He descended into the cellar and, to my horror, discovered that Frank had installed a swimming pool. Well not purposefully. The whole cellar was a swirling pool of clay infused. I rushed to the Toby and turned the supply off. Cellular again.

Frank arrived half an hour later. No apologies.

“Gee you seem to have a good job. What do you do?” He eyed the water and I could see his mind running through some Frank- like checklist which was probably now more about avoiding litigation than any sensible explanation as to what had happened.

Turned out that Frank had been more interested in some new scheme to make money that did not involve getting dirty or getting up at 7.00 am and always being at someone’s beck and call, had forgotten to actually piece together any of his various pipes and when the water was turned on it was like the Tivoli Fountain than a fully functioning plumbing installation.

I told him my occupation (I am a psychologist)/
“Hell I reckon I could do that. You seem to have pretty good hours and that sports car looks pretty good. I see you have some nice stuff. I’ve noticed the flat screen TV’s, the stereo, the boys toys.

I had visions of Frank wandering through my house, pulling open drawers, sniffing panties. I immediately started a relaxation exercise but Frank just   would    not  go   away.

His voice broke through my attempt at calmness.




“I have got lots of ideas of how to get out of this game and make some real money. Love to run some of them past you some time. Here’s one.  I had this friend who knew someone important, you know, someone in showbiz, who had a huge mansion that he/she was making money from by eco-tourism. He wanted to stock his natural, eco-friendly pond with all sorts of life, exotic and non-exotic, and he asked my friend if he could help. Well, my friend – let’s call him Cabel – decided that the best piece of wildlife he could supply would be pukekos.”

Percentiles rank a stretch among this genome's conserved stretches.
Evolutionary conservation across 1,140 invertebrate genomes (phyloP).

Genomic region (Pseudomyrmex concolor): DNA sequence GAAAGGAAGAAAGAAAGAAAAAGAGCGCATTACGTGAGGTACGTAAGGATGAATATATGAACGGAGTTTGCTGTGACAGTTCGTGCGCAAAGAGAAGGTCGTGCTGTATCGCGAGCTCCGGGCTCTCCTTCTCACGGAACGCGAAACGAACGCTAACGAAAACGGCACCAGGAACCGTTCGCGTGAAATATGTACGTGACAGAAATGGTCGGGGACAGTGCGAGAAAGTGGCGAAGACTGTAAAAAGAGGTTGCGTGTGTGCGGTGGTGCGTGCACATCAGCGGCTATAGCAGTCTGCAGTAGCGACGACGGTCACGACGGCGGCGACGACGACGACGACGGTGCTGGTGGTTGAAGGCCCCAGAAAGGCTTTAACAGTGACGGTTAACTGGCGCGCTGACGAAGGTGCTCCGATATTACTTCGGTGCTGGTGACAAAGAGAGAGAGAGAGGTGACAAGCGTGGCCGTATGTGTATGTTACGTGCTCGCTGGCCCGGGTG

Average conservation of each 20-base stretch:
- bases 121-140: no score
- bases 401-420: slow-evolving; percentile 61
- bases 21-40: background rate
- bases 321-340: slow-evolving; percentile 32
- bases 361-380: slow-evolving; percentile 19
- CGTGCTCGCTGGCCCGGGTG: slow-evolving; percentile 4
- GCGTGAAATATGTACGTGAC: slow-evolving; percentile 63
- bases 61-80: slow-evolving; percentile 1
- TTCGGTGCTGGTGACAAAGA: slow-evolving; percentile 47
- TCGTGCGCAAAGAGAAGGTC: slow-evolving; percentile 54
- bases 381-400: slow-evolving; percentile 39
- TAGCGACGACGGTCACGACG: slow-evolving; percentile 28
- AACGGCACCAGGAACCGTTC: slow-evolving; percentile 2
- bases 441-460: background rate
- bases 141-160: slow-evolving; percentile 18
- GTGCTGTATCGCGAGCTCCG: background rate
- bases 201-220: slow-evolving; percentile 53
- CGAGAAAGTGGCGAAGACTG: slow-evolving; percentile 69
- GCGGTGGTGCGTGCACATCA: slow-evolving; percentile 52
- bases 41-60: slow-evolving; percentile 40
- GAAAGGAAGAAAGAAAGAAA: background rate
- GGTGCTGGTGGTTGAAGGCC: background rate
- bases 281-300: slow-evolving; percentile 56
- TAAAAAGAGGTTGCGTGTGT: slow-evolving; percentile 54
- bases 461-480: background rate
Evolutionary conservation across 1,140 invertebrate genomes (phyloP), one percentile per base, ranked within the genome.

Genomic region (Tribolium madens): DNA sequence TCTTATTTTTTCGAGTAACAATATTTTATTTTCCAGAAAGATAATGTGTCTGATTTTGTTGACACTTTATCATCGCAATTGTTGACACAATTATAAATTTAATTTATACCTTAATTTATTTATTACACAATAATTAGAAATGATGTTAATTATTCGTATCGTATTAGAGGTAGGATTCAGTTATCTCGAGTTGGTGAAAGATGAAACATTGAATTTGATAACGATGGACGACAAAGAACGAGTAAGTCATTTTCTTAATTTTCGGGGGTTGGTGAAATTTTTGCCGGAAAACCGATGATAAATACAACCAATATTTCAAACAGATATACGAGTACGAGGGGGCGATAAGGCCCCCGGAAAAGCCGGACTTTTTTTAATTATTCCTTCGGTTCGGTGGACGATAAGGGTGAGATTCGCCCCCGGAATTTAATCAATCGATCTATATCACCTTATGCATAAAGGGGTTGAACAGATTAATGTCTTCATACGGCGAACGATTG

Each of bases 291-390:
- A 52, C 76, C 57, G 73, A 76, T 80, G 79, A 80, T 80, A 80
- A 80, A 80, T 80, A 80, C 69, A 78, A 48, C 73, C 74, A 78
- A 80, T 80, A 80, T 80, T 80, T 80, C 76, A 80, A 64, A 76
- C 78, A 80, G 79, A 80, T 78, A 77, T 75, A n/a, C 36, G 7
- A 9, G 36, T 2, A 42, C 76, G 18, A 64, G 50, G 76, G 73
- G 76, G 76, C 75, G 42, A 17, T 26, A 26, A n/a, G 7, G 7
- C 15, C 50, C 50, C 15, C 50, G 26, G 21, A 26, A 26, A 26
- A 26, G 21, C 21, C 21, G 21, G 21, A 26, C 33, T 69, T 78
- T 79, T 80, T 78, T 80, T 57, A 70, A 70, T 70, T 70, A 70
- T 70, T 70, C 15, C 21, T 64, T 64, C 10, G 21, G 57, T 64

“But aren’t Pukekos protected?” I asked.

Frank looked at me as though I was one of those little green men who had landed at Roswell.

“Anyway my friend caught a shit load of pukekos and sold to them to this guy – guess how much for?”

I stared at Frank blankly my growing incredulity matched by, yet again’ the sound of running water in the background.

“$250 each. He made enough to finance two overseas holidays for him and the missus”


Needless to say our ‘ travails’ with Frank did not stop with his departure from the building site. We always wondered why, when it rained, our spouting overflowed. Turns out that Frank had no idea of downpipe placement or the concepts of runs. He just nailed (and I mean nailed- some six inch nails just split the wooden facia) the spouting together, did not glue joints and the water just had nowhere else to go but over the edges of the spouting. 

Then today I notice water bubbling up outside the newly installed kitchen. I suspected this was another Frank moment. Ever tried to get a plumber for an ‘emergency’? They are worse than GP’s who stopped doing home emergency visits just after man emerged from caves. I spent the next two days watching anxiously as water levels rose and the sound of running water (by Day 2 this was akin to an out of control Niagara Falls in the bathroom as the sound of a water leak was amplified through the mixer in the shower stall (which also broke after six months use).  Finally the plumber arrives. Young, looks like he has just been weaned. Turns out that Frank had not installed new plumbing from street to new kitchen but has “spliced” into the old water system which was a complex rural supply arrangement. This left a whole, active water supply which had finally given up the ghost and now had exploded, flooding the property. The young (and thoroughly professional) plumber looked at me apologetically and explained what had happened.

“Probably not the worst I’ve seen but it definitely makes the record book”

And that says it all.